Sunscreens | Find Out if Yours Could CAUSE Skin Cancer

 

There are two primary types of sunscreens – chemical agents and physical blocks.

“Physical blocks” sit on the surface of the skin. Typically these are not absorbed and have been shown to be non-reactive with UV light. Since they are not absorbed there is no concern about them building up in the body, being stored in fat or reacting with other chemicals.

(The jury is still out on micronized sunscreens and whether the nano-particles are absorbed.)

Early sunscreens that were used in the 1940’s were made of zinc oxide. More recently, physical block sunscreens have been made with titanium dioxide.

The very factor that makes both of these physical blocks safe – that they are not absorbed – also makes them cosmetically unappealing. Think – white paste – like we used to see across the noses of surfers.

So, in the 1980’s some enterprising chemists introduced several chemicals that could be applied in an unobtrusive layer that would absorb sunlight rather than reflect it.

The problem was that these chemical agents were only tested for safety in the lab – not on the skin.

Risks of Chemical sunscreens 

Today the vast majority of commercially available sunscreens are “chemical agents” and they may be more harmful than beneficial.

The risk comes from ingredients that are known endocrine disruptors – meaning they increase your risk of cancer and interfere with your normal hormone production and/ or function.

Most of the chemicals in sunscreens don’t have toxic effects when first applied. However, once exposed to sunlight, reactions occur between the sunscreen’s active and inactive ingredients and the epidermis (skin).

Chemical sunscreens don’t sit on top of the skin but are absorbed, meaning the ingredients can have a systemic effect.

  • They block Vitamin D synthesis
  • They are endocrine disruptors – acting as a hormone
  • They increase free radical formation – which causes DNA mutations in the skin

The Great Migration

We know that most of the major active ingredients in sunscreens have the ability to absorb across the skin and migrate into the blood. One experiment found benzophenone-3, OMC and 4-MBC were all detected in plasma one to two hours after one application. Participants continued to excrete the chemicals many days after the last application, which suggests they may accumulate in fatty tissues in the body.

Even more alarming is that these chemicals have been found in breast milk at concentrations known to have estrogenic effects.

A large proportion of the active ingredients in sunscreens can also act as penetration enhancers that speed up the absorption of other chemicals through the skin and into the blood.

In a number of studies, sunscreens have enhanced the absorption of pesticides such as DEET, paraquat, parathion and malathion and industrial solvents, all known carcinogens.

Here’s a list of some of the key chemicals to avoid:

The irony here is that these chemicals, which tested safe in the lab, increase free radical production … when exposed to sunlight.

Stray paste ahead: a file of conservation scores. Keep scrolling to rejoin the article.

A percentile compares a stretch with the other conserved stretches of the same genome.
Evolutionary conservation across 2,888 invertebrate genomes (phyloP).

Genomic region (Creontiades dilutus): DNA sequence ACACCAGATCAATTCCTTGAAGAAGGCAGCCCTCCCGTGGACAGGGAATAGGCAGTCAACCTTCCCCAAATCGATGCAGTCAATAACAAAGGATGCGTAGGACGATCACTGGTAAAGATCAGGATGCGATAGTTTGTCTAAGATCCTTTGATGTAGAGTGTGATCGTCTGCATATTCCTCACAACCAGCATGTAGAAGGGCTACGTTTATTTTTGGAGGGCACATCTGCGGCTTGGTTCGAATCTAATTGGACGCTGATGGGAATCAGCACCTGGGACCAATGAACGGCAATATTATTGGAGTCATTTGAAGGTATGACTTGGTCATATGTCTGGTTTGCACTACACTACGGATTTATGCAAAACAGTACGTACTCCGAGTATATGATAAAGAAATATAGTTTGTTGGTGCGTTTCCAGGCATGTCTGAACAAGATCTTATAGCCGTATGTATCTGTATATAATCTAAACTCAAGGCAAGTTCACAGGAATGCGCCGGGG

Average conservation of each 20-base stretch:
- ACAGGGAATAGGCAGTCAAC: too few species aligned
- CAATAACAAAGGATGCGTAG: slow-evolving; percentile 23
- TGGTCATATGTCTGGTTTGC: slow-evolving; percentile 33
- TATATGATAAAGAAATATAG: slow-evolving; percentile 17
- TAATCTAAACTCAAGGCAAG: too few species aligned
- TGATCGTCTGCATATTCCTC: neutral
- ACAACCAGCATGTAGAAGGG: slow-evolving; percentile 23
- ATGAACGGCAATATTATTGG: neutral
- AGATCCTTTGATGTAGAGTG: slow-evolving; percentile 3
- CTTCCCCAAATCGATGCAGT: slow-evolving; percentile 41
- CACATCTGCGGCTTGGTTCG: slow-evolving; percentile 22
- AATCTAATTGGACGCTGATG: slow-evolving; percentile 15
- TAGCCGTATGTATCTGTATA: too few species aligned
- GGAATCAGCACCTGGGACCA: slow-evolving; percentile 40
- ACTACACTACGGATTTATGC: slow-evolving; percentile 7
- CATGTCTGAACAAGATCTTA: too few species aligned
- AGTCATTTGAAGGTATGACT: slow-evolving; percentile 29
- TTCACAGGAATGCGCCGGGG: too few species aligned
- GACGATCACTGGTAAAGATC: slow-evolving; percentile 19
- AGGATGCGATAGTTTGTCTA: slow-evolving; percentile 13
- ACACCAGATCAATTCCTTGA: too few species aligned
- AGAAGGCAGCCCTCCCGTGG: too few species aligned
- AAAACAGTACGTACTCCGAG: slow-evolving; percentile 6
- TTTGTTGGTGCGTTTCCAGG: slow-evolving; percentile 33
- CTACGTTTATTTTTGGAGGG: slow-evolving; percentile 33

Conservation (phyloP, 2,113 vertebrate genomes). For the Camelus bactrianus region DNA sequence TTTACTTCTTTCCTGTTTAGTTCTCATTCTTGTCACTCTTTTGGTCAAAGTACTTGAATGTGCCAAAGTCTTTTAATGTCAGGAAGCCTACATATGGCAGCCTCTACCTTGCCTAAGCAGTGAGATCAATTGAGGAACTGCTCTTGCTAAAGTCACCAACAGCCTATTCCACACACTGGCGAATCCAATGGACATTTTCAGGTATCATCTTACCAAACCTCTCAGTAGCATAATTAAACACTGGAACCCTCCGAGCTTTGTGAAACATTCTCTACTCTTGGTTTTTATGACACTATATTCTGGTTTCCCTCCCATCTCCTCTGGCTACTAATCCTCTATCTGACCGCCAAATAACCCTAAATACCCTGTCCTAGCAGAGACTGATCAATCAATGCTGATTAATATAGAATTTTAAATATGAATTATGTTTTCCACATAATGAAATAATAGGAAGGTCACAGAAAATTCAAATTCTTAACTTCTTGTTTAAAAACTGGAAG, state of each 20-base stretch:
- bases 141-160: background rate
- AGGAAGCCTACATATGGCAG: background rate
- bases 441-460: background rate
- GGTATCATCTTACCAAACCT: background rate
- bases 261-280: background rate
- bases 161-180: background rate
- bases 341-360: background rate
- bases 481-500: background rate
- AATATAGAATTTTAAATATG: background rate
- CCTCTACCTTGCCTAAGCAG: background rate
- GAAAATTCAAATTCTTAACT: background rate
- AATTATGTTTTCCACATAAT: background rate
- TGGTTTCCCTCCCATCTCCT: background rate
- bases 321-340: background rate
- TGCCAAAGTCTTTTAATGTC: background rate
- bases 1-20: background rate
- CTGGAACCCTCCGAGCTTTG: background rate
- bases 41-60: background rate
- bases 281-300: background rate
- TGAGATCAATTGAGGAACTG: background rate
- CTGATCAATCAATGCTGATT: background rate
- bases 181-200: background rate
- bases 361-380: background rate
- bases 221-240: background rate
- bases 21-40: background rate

Parabens are a type of endocrine disruptor – it mimics estrogen and interferes with testosterone. According to a research review in the Journal of Applied Toxicology parabens have been linked to an increase risk in breast cancer as well as interfering with the male reproductive system and increasing the risk of malignant melanoma.

Retinyl palmitate has been shown to increase the rates of cancer when it is exposed to UV-A rays.

 

UV filters like octinoxateoxybenzone, benzophenone, Padimate A, causes phototoxic reactions, meaning it reacts with UVA to produce symptoms widely resembling sunburn in some individuals.

Padimate O when exposed to sunlight, generates free radicals that cause strand breaks on DNA. An experiment with Padimate O found that it produces singlet oxygen (free radicals) when exposed to light and increased indirect DNA damage by a factor of 75 over sunlight exposure alone.

Avobenzone – upon exposure to UV light generates free radicals.

PABA was one of the first commercially used UVB sunscreens. The FDA limits PABA content to a maximum of 15%; in Europe the limit is 5%. PABA is prohibited as a sunscreen ingredient in Canada due to its ability to affect DNA in human cells. PABA has been found to form potent free radicals when exposed to UV light.

Oxybenzone – is rapidly oxidised to become a potent free radical and linked with cell damage. It has estrogenic properties. In addition to hives and dermatitis, oxybenzone also causes degradation of the epidermis – your primary protective layer.

A study by the CDC found that 97 per cent of the 2,500 people tested had oxybenzone in their urine. An earlier study found oxybenzone being excreted many days after the last application, which suggests a tendency to accumulate in fatty tissues in the body.

Benzophenone, along with menadione, form free radicals which can initiate a chain reaction that will cause damage to anything it comes in contact with, including cell DNA. A 2012 study published in the Environmental Science & Technology found exposure to benzophenone is linked to an increased risk of endometriosis.

Check you sunscreen

Let me know in the comments below if you find any of these chemicals in your sunscreen.

 

This is the second in a series of three articles on Sun and Your Skin.

Part One: Healthy Skin Rethink – Tanning is Better Than Sunscreen

Part Three: Healthy Skin | Preventing Sun Damage (good sunscreens)

 

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